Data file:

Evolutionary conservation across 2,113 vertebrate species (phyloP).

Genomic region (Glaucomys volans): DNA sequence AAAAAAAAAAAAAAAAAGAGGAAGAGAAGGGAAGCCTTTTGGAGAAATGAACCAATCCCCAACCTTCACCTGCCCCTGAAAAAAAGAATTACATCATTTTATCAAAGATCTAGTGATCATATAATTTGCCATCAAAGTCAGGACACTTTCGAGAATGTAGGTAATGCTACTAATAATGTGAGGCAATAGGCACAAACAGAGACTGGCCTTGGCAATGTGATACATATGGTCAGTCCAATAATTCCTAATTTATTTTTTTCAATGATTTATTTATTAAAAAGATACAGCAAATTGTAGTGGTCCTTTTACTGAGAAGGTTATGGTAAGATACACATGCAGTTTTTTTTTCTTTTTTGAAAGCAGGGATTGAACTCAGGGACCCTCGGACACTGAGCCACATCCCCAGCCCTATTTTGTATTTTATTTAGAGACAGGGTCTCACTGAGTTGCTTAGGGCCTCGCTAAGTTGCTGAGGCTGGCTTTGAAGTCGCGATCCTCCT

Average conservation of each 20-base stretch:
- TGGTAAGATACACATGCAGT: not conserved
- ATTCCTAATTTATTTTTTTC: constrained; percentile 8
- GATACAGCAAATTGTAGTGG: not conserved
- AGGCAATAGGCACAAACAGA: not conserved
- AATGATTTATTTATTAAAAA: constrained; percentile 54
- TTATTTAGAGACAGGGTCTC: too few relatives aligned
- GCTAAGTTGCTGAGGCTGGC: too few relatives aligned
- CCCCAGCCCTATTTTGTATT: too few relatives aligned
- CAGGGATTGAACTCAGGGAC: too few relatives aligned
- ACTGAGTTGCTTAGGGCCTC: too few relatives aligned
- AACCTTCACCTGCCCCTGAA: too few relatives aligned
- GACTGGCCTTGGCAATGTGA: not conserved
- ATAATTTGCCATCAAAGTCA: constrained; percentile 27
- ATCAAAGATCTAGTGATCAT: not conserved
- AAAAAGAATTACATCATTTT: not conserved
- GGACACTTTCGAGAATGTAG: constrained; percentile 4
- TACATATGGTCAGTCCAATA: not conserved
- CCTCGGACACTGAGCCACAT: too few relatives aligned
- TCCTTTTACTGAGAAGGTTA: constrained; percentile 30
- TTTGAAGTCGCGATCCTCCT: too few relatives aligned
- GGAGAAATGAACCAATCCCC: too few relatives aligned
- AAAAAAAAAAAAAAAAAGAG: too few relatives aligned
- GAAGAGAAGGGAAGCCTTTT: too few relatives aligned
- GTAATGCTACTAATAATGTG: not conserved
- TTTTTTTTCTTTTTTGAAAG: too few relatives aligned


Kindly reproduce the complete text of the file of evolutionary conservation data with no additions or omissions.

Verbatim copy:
Evolutionary conservation across 2,113 vertebrate species (phyloP).

Genomic region (Glaucomys volans): DNA sequence AAAAAAAAAAAAAAAAAGAGGAAGAGAAGGGAAGCCTTTTGGAGAAATGAACCAATCCCCAACCTTCACCTGCCCCTGAAAAAAAGAATTACATCATTTTATCAAAGATCTAGTGATCATATAATTTGCCATCAAAGTCAGGACACTTTCGAGAATGTAGGTAATGCTACTAATAATGTGAGGCAATAGGCACAAACAGAGACTGGCCTTGGCAATGTGATACATATGGTCAGTCCAATAATTCCTAATTTATTTTTTTCAATGATTTATTTATTAAAAAGATACAGCAAATTGTAGTGGTCCTTTTACTGAGAAGGTTATGGTAAGATACACATGCAGTTTTTTTTTCTTTTTTGAAAGCAGGGATTGAACTCAGGGACCCTCGGACACTGAGCCACATCCCCAGCCCTATTTTGTATTTTATTTAGAGACAGGGTCTCACTGAGTTGCTTAGGGCCTCGCTAAGTTGCTGAGGCTGGCTTTGAAGTCGCGATCCTCCT

Average conservation of each 20-base stretch:
- TGGTAAGATACACATGCAGT: not conserved
- ATTCCTAATTTATTTTTTTC: constrained; percentile 8
- GATACAGCAAATTGTAGTGG: not conserved
- AGGCAATAGGCACAAACAGA: not conserved
- AATGATTTATTTATTAAAAA: constrained; percentile 54
- TTATTTAGAGACAGGGTCTC: too few relatives aligned
- GCTAAGTTGCTGAGGCTGGC: too few relatives aligned
- CCCCAGCCCTATTTTGTATT: too few relatives aligned
- CAGGGATTGAACTCAGGGAC: too few relatives aligned
- ACTGAGTTGCTTAGGGCCTC: too few relatives aligned
- AACCTTCACCTGCCCCTGAA: too few relatives aligned
- GACTGGCCTTGGCAATGTGA: not conserved
- ATAATTTGCCATCAAAGTCA: constrained; percentile 27
- ATCAAAGATCTAGTGATCAT: not conserved
- AAAAAGAATTACATCATTTT: not conserved
- GGACACTTTCGAGAATGTAG: constrained; percentile 4
- TACATATGGTCAGTCCAATA: not conserved
- CCTCGGACACTGAGCCACAT: too few relatives aligned
- TCCTTTTACTGAGAAGGTTA: constrained; percentile 30
- TTTGAAGTCGCGATCCTCCT: too few relatives aligned
- GGAGAAATGAACCAATCCCC: too few relatives aligned
- AAAAAAAAAAAAAAAAAGAG: too few relatives aligned
- GAAGAGAAGGGAAGCCTTTT: too few relatives aligned
- GTAATGCTACTAATAATGTG: not conserved
- TTTTTTTTCTTTTTTGAAAG: too few relatives aligned